Blackmagic Fusion: Reflections

Commenter Steven Newby asked for a deeper look at the Reflect node because the existing tutorials he could find on YouTube apparently only examined reflections on a sphere. In this article, we'll take a detailed look at Reflect3D and how to use it to best effect.

Regrettably, I'll need to use Fusion 8 for this demonstration because I'm on a loaner PC that can't run Fusion 9. I therefore won't be able to provide screenshots for the use of the new spherical camera, but hopefully my description will suffice. To get started grab this coffee cup geometry, which may be familiar from the 3d workspace chapter of the upcoming book. Import the cup and saucer into the scene using the File > Import > FBX Scene… command.

The default settings are fine, so just click OK to get five new nodes in your Flow: Two Blinn materials, two FBX nodes, and Merge3D that weds the geometry together. The scale of the geometry is a little big, so in the Merge3D, switch to the Transform tab and reduce the scale to 0.1. If you like, you can also move the Y Offset control to put the bottom of the saucer at 0. Both of those things are optional, but I find it more comfortable to work that way.

I'm not concerned with integrating the cup with a photograph this time; instead, let's see if we can't make a really nice product photo image like you might see in a catalog. We'll go for a super shiny and clean look.

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Multi Merge Fuse for Blackmagic Fusion

MultiMerge can perform a Merge with up to 64 Inputs. Every time a new Input is connected, a new one is created. The composite is created iteratively, so each additional image is Merged with the results of the previous Merge operations. At present, every layer gets the same Apply Mode and Operator, and the Transform controls are not exposed. UPDATE: There is now a Blend control per layer, and the connected Inputs are displayed in the Control Panel for better clarity.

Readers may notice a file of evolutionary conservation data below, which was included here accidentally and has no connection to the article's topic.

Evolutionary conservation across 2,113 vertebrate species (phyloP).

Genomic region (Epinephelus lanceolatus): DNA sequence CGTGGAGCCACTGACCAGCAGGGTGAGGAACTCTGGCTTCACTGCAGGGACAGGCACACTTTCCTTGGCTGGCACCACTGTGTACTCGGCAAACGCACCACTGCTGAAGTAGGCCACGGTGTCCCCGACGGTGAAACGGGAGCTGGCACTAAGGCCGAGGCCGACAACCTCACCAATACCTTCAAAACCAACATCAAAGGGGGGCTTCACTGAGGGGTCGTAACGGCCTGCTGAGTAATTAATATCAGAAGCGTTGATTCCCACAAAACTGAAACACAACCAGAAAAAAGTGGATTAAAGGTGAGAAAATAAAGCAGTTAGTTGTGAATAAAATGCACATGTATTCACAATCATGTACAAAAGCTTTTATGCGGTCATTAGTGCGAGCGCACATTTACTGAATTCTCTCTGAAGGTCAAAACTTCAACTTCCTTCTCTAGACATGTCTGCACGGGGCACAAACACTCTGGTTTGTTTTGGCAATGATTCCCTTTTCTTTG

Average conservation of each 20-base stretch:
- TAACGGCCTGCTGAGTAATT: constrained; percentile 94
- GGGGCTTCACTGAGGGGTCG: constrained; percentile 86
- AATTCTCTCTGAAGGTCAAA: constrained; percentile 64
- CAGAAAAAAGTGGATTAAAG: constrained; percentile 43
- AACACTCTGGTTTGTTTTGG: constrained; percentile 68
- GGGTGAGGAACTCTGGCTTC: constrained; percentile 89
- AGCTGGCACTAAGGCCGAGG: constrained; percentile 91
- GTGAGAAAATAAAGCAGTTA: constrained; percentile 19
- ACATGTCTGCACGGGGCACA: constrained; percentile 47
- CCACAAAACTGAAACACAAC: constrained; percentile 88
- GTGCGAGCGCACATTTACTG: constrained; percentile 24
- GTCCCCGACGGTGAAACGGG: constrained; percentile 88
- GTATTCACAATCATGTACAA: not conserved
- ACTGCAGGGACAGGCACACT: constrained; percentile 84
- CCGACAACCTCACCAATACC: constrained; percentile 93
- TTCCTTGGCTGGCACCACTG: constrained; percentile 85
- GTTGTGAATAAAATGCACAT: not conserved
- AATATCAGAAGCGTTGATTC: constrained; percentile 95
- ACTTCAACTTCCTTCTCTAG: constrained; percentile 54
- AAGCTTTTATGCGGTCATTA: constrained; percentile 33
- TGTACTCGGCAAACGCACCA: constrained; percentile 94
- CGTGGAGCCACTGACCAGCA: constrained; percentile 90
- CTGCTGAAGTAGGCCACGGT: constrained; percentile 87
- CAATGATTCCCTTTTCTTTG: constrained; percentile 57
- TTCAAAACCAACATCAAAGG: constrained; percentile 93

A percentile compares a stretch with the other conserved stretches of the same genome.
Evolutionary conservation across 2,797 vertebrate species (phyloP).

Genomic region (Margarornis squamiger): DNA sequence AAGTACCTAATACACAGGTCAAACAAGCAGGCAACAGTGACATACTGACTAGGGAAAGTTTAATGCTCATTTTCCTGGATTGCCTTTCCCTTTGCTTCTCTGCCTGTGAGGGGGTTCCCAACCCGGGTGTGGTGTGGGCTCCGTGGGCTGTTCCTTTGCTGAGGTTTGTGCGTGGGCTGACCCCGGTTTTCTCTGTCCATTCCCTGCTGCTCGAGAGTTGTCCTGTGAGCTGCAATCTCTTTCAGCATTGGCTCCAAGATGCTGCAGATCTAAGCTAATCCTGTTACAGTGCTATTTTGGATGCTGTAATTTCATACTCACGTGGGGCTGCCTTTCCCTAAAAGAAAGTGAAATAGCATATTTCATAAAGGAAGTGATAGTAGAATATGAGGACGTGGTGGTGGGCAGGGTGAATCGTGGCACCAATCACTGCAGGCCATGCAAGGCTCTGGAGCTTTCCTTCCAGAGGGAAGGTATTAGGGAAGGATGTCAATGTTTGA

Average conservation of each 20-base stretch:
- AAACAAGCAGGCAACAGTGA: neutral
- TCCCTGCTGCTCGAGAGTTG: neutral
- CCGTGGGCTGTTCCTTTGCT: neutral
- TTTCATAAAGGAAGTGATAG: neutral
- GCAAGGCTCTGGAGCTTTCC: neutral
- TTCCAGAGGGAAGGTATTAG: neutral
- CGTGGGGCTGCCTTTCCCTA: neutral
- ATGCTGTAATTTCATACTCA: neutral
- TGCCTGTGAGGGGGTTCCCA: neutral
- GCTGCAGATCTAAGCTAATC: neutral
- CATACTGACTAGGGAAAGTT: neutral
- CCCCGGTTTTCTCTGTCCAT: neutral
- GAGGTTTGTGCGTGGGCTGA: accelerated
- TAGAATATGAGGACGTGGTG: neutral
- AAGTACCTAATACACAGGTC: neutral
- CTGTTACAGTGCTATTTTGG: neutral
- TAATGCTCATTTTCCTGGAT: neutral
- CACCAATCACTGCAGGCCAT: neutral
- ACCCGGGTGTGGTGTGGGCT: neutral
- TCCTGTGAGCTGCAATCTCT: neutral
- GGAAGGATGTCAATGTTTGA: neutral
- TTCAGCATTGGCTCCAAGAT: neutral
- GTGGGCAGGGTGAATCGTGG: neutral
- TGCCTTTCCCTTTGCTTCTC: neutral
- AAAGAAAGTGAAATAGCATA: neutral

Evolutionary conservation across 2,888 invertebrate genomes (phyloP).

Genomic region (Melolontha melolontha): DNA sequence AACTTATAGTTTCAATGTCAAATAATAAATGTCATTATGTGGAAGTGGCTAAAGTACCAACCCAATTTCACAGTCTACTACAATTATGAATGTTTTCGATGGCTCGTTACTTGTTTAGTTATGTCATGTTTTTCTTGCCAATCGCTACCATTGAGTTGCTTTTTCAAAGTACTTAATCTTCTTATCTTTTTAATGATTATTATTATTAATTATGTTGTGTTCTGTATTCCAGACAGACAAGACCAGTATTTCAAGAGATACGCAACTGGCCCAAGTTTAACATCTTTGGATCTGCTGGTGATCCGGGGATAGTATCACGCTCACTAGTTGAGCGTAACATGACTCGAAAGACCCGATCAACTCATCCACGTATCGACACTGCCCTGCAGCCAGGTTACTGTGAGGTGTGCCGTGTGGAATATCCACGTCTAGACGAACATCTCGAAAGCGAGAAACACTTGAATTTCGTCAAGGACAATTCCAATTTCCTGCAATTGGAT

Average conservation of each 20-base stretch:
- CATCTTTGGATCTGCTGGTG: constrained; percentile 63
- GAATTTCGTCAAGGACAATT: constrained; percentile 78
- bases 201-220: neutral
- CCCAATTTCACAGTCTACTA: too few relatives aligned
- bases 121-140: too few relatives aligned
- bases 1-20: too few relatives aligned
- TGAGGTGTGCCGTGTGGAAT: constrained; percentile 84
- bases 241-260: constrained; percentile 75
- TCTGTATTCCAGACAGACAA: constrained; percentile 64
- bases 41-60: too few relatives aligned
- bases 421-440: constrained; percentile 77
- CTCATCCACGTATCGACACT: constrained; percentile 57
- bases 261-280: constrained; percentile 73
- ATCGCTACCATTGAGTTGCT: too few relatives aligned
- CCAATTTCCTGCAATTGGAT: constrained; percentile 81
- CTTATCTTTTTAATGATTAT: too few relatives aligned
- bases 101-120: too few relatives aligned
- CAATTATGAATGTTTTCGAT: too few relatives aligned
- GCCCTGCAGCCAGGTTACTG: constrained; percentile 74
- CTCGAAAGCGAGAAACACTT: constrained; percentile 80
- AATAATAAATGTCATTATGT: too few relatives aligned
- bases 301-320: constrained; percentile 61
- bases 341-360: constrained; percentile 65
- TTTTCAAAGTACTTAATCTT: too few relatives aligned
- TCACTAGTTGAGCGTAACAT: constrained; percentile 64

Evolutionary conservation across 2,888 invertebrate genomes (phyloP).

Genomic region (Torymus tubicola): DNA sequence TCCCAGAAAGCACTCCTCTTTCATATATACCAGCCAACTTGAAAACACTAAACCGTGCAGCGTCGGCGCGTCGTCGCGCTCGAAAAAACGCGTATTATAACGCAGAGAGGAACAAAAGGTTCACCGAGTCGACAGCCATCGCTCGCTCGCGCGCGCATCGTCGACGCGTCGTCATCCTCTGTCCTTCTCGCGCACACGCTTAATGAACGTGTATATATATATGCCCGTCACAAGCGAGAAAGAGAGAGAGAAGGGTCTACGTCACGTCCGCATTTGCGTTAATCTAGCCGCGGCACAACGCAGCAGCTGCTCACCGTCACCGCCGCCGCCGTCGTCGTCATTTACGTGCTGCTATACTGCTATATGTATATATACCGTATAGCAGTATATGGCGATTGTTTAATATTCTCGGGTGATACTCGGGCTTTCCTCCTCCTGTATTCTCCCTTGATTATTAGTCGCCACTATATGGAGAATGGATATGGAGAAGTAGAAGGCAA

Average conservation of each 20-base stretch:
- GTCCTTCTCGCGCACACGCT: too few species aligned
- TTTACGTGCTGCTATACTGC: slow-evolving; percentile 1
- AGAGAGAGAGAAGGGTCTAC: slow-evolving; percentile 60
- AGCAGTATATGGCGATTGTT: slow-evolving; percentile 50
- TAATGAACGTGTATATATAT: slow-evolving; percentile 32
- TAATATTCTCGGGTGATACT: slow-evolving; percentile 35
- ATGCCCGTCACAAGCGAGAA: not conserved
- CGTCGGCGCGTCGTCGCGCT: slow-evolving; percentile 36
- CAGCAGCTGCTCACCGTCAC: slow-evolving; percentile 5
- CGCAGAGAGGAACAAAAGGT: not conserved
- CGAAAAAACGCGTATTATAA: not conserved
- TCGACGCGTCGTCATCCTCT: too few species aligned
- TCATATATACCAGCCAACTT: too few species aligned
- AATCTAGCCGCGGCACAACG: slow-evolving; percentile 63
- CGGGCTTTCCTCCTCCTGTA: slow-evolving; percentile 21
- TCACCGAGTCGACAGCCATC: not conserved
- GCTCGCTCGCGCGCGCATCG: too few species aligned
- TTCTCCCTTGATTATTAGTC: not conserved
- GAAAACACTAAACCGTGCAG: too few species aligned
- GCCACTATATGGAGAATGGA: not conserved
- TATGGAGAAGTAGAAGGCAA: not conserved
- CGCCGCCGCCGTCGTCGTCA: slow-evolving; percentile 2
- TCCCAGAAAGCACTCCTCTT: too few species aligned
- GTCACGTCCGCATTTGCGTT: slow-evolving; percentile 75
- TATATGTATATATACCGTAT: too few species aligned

Changelog:

  • Version 1.1, 2018-09-19: Added a control panel link field and independent Blend sliders for each input. Removed the CloneInput() line so the tool now works identically across Fu 7, 8, and 9.
  • Version 1.0, 2018-09-18: Initial Release.

Known Issues:

Control Panel inputs do not automatically update when a new Input is added. Deselecting and reselecting the node causes the new controls to appear.

Held Out mode doesn't work and throws an error in the console.

For the Future:

Add an Apply Mode/Operator control and a Blend control for each layer.
Implement Transform controls—I'm not sure exactly how these should work. On-screen widgets only apply to the highest-numbered input, perhaps?
Implement Depth Merge (low priority)

Download it here: MT_MultiMerge.fuse

Many thanks to Stefan Ihringer and Isaac Guenard for providing some (most) of the code on which this tool was built. Also to the community at We Suck Less for helpful tips.

Defense Against the Dark Arts

David Thewlett as Remus Lupin, Defense Aganst the Dark Arts teacher at Hogwarts.

A couple of weeks ago, I began to see signs that someone was attempting to attack my online profiles and accounts. Rather than wait until my security had been broken, I decided to take steps to get out ahead of the hacker by adding additional layers of protection to my accounts and reading up on the latest best practices in online safety. "An once of Prevention is worth a pound of Cure," as Poor Richard said. In this article, I will share some of what I have learned and offer some free advice and tools to help you.Continue reading →

OpenCL Fuses: Patterns

This is the seventh in a series of articles about OpenCL Fuse development, following the guidance of Vivo & Lowe's Book of Shaders (BoS). In the previous article, I learned how to transform shapes by manipulating the coordinate system. This article expands on that approach by tiling the coordinate space.